A global watchdog, Amnesty International, yesterday, alleged that a body count exercise revealed that 115 civilians had been extra-judicially killed by security forces, currently on a peace mission in the Southeast.
In a statement, the Nigerian mission of the organisation also alluded to an official headcount by the Nigerian authorities, which showed that 21 police officers had been lost to the raging insecurity in the geo-political zone.
The killings were allegedly perpetrated in four months.
Nigerian security forces, long suspected to be carrying out alleged human rights abuses in the course of restoring peace to the zone, were accused by the body of committing a catalogue of rights violations, captured under international law.
In opening the screamer of a statement, AI said: "Nigerian security forces have committed a catalogue of human rights violations and crimes under international law in their response to spiralling violence in Southeast Nigeria, carrying out a repressive campaign since January, which has included sweeping mass arrests, excessive and unlawful force, and torture and other ill-treatment."
Nigeria's Country Director, Osai Ojigho, was also quoted as saying, "The evidence gathered by Amnesty International paints a damning picture of ruthless excessive force by Nigerian security forces in Imo, Anambra and Abia States."
Detailing its field intel gathered in the course of the months under review, AI further claimed that, "Nigeria's government has responded with a heavy hand to killings and violence widely attributed to the armed group calling itself Eastern Security Network (ESN), the armed wing of the Indigenous People of Biafra (IPOB), a pro-Biafra movement.
"According to government officials, the ESN killed dozens of security operatives and attacked at least 10 public buildings, including prisons and police stations, from January to June. In response, security forces comprising military, police, and Department of State Services (DSS) have killed dozens of gunmen, as well as civilians, where attacks have been committed.
"Eyewitnesses told Amnesty International that the security forces have engaged in excessive use of force, physical abuse, secret detentions, extortion, burning of houses, theft, and extrajudicial executions of suspects.
"Human rights groups estimated that the death toll of violence between January and June 2021 in Anambra, Imo, Abia, and Ebonyi States might run into the hundreds. The police said ESN fighters killed 21 of its personnel in Imo State alone.
"Amnesty International carried out an extensive investigation to document the human rights violations and crimes under international law in Anambra, Imo, Ebonyi and Abia States from January 2021. The organisation documented 52 incidents of unlawful killings and 62 cases of arbitrary arrest, ill-treatment and torture.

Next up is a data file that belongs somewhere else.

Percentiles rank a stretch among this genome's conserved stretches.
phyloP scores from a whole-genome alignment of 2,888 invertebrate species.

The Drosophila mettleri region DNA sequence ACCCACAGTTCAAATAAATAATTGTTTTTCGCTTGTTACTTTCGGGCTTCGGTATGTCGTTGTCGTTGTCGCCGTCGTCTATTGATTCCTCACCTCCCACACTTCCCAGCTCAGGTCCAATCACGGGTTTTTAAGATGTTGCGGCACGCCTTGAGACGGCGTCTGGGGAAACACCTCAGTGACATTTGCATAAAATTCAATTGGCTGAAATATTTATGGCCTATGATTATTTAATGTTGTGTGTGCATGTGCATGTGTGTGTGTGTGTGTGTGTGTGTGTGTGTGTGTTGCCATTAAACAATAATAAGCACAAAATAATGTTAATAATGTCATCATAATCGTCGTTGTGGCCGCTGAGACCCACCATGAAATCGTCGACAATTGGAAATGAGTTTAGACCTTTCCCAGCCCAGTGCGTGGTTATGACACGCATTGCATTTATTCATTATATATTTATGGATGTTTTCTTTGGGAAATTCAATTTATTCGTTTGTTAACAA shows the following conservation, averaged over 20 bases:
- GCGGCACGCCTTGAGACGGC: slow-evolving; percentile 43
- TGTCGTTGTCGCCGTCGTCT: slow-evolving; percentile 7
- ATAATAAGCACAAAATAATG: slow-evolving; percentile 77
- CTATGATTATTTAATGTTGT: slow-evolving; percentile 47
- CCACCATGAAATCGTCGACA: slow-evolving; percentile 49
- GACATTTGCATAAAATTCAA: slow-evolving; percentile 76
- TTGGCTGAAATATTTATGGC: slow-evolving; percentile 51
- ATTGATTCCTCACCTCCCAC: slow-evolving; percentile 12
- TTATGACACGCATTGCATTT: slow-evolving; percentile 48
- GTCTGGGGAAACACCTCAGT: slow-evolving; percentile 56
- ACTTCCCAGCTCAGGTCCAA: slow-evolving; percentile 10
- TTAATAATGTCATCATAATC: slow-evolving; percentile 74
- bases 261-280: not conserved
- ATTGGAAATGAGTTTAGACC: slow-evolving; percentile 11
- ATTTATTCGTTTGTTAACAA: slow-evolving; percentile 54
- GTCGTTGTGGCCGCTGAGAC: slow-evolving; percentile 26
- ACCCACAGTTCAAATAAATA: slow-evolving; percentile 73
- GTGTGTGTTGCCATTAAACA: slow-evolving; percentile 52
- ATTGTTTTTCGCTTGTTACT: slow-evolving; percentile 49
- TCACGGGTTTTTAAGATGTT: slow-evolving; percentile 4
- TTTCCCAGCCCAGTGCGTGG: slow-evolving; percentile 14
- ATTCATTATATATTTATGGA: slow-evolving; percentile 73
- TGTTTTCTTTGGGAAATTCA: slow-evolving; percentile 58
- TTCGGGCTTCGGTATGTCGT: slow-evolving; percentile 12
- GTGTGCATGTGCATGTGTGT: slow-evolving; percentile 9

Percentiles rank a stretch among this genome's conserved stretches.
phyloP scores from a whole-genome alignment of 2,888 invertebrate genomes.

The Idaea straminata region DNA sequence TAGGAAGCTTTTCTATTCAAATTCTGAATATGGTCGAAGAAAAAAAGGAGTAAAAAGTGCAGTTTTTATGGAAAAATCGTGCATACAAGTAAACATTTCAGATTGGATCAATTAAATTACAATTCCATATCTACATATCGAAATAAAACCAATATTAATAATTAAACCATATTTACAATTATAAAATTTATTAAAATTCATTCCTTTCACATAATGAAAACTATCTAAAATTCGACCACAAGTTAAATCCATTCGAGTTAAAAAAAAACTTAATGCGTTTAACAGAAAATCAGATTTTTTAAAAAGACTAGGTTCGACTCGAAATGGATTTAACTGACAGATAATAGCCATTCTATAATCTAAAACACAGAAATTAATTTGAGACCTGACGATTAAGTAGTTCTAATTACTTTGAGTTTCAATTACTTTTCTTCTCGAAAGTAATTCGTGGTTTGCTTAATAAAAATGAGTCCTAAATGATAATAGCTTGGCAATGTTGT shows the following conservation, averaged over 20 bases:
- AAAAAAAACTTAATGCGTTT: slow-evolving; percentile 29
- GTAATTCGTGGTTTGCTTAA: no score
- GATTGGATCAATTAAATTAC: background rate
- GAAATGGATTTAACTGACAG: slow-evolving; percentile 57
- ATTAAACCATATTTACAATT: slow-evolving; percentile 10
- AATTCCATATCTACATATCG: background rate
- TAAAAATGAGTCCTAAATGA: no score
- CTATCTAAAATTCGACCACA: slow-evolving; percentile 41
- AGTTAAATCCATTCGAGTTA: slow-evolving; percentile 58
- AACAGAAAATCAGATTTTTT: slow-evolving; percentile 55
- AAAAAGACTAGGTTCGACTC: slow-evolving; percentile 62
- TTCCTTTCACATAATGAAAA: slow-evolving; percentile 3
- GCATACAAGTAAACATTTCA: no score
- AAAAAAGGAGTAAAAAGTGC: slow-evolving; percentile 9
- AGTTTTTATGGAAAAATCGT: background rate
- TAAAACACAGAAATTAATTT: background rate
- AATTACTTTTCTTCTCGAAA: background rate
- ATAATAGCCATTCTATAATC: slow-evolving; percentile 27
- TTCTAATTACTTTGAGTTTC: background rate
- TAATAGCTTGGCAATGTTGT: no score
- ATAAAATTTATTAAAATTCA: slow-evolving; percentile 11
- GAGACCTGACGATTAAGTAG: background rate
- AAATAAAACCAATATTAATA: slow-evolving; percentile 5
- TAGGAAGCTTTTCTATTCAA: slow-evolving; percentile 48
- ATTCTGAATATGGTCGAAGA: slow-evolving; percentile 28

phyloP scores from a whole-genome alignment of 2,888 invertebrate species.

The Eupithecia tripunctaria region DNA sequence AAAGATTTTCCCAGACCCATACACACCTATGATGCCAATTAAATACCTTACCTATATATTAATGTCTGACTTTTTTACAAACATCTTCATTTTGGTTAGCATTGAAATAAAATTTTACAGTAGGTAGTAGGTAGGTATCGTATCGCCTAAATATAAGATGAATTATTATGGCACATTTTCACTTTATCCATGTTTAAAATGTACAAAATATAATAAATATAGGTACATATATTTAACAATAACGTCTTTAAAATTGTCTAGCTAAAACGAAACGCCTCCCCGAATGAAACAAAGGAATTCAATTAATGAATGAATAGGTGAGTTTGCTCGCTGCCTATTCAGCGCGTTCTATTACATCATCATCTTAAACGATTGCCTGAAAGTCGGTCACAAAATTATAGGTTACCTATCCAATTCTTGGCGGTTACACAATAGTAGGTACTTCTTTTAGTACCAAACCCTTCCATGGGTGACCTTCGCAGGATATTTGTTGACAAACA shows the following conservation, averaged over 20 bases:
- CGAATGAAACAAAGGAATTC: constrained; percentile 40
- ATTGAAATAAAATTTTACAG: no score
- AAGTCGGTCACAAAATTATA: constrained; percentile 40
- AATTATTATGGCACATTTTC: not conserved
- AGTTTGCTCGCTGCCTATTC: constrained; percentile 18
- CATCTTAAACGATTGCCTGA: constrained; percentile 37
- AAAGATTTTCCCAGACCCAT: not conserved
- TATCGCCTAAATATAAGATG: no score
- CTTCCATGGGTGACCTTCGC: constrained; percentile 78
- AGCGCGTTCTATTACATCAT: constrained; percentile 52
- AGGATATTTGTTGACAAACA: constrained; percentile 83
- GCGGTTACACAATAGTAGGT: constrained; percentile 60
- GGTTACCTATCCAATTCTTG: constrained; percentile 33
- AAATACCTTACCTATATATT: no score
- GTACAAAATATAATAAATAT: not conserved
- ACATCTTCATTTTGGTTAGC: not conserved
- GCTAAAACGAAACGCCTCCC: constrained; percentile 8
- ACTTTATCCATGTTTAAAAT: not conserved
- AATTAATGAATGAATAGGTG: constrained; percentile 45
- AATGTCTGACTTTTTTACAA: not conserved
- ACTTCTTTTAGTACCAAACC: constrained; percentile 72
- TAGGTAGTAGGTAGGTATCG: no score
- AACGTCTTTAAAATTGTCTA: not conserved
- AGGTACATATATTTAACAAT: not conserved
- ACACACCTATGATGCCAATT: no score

"Media reports, video and audio recordings reviewed show that the Nigerian security forces also employed excessive force and other unlawful means to address the rising violence."
Linking its findings, the group said, "From January 2021, gunmen suspected to be ESN militants launched a series of attacks on government infrastructure, including prisons and public buildings, killing several police officers. Amnesty International condemned these attacks and called on authorities to bring the perpetrators to justice.
"Nigerian security forces launched security operations in June, primarily targeting ESN militants or those perceived as such to decimate the group. Amnesty International documented at least 115 persons killed by security forces between March and June 2021.
"Many relatives of the victims told Amnesty International that they were not part of the militants that were attacking security agents. Many of the victims were deposited at government hospitals in Imo and Abia States. According to several hospital sources, all the victims deposited by the police had bullet injuries."
Amnesty spoke of two cases, among others, documented as victims of official murder, without justification.
"For instance, in two of the cases documented by Amnesty International, the victims were targeted with no apparent justification: Uguchi Unachukwu, a Germany-based businessman was killed by soldiers on 31 May at a checkpoint near Owerri airport on his way out of the country. The police are yet to investigate the crime.
"Mathew Opara, a 45-year-old businessman, was shot by soldiers on 25 May 2021 in Orji, near Owerri. Witnesses told Amnesty International that he was returning from work when he ran into a team of soldiers in an armoured vehicle and Hilux vans shooting at residents. He was shot in the chest and could not receive immediate medical help because of the violence. His family said the military acknowledged the killing but did not launch an investigation or offer any apology."